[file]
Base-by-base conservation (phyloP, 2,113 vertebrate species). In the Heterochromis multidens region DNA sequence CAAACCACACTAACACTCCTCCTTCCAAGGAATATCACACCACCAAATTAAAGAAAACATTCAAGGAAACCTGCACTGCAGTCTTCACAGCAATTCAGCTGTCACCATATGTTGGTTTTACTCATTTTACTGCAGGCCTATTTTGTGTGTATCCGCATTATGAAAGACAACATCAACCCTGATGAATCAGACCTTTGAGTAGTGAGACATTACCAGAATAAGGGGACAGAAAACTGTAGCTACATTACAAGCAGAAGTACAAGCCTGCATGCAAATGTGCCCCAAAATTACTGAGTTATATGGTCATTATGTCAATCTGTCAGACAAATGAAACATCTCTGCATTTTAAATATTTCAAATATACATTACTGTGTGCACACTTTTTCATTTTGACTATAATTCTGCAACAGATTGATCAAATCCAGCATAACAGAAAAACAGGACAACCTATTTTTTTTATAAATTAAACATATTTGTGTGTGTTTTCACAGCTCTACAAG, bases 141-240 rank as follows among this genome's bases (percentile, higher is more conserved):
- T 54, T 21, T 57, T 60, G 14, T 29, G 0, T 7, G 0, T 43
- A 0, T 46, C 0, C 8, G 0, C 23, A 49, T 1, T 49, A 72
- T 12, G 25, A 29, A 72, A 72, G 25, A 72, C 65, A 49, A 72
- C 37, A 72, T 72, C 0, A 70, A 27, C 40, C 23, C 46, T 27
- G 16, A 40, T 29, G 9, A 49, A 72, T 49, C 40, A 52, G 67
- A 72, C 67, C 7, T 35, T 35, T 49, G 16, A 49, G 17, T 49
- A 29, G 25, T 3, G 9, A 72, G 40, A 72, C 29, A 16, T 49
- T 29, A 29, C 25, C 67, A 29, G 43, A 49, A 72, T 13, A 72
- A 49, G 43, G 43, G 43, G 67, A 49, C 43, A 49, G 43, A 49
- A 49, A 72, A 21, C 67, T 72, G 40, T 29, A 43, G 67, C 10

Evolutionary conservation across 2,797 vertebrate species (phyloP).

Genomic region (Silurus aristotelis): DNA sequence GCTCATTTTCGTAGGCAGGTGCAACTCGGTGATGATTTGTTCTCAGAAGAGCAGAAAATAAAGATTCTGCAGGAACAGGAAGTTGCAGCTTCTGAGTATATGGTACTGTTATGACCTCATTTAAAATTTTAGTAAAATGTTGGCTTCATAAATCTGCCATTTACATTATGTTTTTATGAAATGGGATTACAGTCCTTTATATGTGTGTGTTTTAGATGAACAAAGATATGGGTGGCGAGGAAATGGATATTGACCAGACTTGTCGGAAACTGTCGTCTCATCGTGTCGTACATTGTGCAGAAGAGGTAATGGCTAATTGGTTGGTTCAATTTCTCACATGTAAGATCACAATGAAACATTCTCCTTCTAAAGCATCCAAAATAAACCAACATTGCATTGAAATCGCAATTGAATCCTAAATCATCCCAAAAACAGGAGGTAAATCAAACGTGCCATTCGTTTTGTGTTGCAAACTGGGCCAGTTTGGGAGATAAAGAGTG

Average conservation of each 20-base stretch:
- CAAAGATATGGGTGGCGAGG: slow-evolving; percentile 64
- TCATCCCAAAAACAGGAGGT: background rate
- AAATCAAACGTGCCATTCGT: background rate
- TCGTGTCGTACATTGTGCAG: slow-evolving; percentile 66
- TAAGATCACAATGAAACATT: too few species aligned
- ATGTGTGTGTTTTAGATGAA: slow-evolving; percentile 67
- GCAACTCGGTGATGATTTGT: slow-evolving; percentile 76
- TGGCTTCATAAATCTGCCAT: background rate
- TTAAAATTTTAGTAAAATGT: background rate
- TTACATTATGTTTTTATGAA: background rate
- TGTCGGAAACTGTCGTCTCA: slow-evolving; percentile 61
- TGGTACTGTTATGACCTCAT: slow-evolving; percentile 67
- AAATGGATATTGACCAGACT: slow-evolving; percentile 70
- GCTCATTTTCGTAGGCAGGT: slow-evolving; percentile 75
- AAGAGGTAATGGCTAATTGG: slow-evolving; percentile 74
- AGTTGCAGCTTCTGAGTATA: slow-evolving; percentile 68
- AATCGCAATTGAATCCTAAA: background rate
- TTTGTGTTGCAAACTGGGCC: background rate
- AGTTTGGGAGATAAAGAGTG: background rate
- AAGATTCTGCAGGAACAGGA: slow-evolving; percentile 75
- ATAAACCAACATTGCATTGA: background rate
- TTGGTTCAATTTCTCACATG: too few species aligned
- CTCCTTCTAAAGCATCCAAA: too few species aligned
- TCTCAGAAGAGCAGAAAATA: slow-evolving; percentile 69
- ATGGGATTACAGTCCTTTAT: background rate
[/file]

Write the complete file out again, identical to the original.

Base-by-base conservation (phyloP, 2,113 vertebrate species). In the Heterochromis multidens region DNA sequence CAAACCACACTAACACTCCTCCTTCCAAGGAATATCACACCACCAAATTAAAGAAAACATTCAAGGAAACCTGCACTGCAGTCTTCACAGCAATTCAGCTGTCACCATATGTTGGTTTTACTCATTTTACTGCAGGCCTATTTTGTGTGTATCCGCATTATGAAAGACAACATCAACCCTGATGAATCAGACCTTTGAGTAGTGAGACATTACCAGAATAAGGGGACAGAAAACTGTAGCTACATTACAAGCAGAAGTACAAGCCTGCATGCAAATGTGCCCCAAAATTACTGAGTTATATGGTCATTATGTCAATCTGTCAGACAAATGAAACATCTCTGCATTTTAAATATTTCAAATATACATTACTGTGTGCACACTTTTTCATTTTGACTATAATTCTGCAACAGATTGATCAAATCCAGCATAACAGAAAAACAGGACAACCTATTTTTTTTATAAATTAAACATATTTGTGTGTGTTTTCACAGCTCTACAAG, bases 141-240 rank as follows among this genome's bases (percentile, higher is more conserved):
- T 54, T 21, T 57, T 60, G 14, T 29, G 0, T 7, G 0, T 43
- A 0, T 46, C 0, C 8, G 0, C 23, A 49, T 1, T 49, A 72
- T 12, G 25, A 29, A 72, A 72, G 25, A 72, C 65, A 49, A 72
- C 37, A 72, T 72, C 0, A 70, A 27, C 40, C 23, C 46, T 27
- G 16, A 40, T 29, G 9, A 49, A 72, T 49, C 40, A 52, G 67
- A 72, C 67, C 7, T 35, T 35, T 49, G 16, A 49, G 17, T 49
- A 29, G 25, T 3, G 9, A 72, G 40, A 72, C 29, A 16, T 49
- T 29, A 29, C 25, C 67, A 29, G 43, A 49, A 72, T 13, A 72
- A 49, G 43, G 43, G 43, G 67, A 49, C 43, A 49, G 43, A 49
- A 49, A 72, A 21, C 67, T 72, G 40, T 29, A 43, G 67, C 10

Evolutionary conservation across 2,797 vertebrate species (phyloP).

Genomic region (Silurus aristotelis): DNA sequence GCTCATTTTCGTAGGCAGGTGCAACTCGGTGATGATTTGTTCTCAGAAGAGCAGAAAATAAAGATTCTGCAGGAACAGGAAGTTGCAGCTTCTGAGTATATGGTACTGTTATGACCTCATTTAAAATTTTAGTAAAATGTTGGCTTCATAAATCTGCCATTTACATTATGTTTTTATGAAATGGGATTACAGTCCTTTATATGTGTGTGTTTTAGATGAACAAAGATATGGGTGGCGAGGAAATGGATATTGACCAGACTTGTCGGAAACTGTCGTCTCATCGTGTCGTACATTGTGCAGAAGAGGTAATGGCTAATTGGTTGGTTCAATTTCTCACATGTAAGATCACAATGAAACATTCTCCTTCTAAAGCATCCAAAATAAACCAACATTGCATTGAAATCGCAATTGAATCCTAAATCATCCCAAAAACAGGAGGTAAATCAAACGTGCCATTCGTTTTGTGTTGCAAACTGGGCCAGTTTGGGAGATAAAGAGTG

Average conservation of each 20-base stretch:
- CAAAGATATGGGTGGCGAGG: slow-evolving; percentile 64
- TCATCCCAAAAACAGGAGGT: background rate
- AAATCAAACGTGCCATTCGT: background rate
- TCGTGTCGTACATTGTGCAG: slow-evolving; percentile 66
- TAAGATCACAATGAAACATT: too few species aligned
- ATGTGTGTGTTTTAGATGAA: slow-evolving; percentile 67
- GCAACTCGGTGATGATTTGT: slow-evolving; percentile 76
- TGGCTTCATAAATCTGCCAT: background rate
- TTAAAATTTTAGTAAAATGT: background rate
- TTACATTATGTTTTTATGAA: background rate
- TGTCGGAAACTGTCGTCTCA: slow-evolving; percentile 61
- TGGTACTGTTATGACCTCAT: slow-evolving; percentile 67
- AAATGGATATTGACCAGACT: slow-evolving; percentile 70
- GCTCATTTTCGTAGGCAGGT: slow-evolving; percentile 75
- AAGAGGTAATGGCTAATTGG: slow-evolving; percentile 74
- AGTTGCAGCTTCTGAGTATA: slow-evolving; percentile 68
- AATCGCAATTGAATCCTAAA: background rate
- TTTGTGTTGCAAACTGGGCC: background rate
- AGTTTGGGAGATAAAGAGTG: background rate
- AAGATTCTGCAGGAACAGGA: slow-evolving; percentile 75
- ATAAACCAACATTGCATTGA: background rate
- TTGGTTCAATTTCTCACATG: too few species aligned
- CTCCTTCTAAAGCATCCAAA: too few species aligned
- TCTCAGAAGAGCAGAAAATA: slow-evolving; percentile 69
- ATGGGATTACAGTCCTTTAT: background rate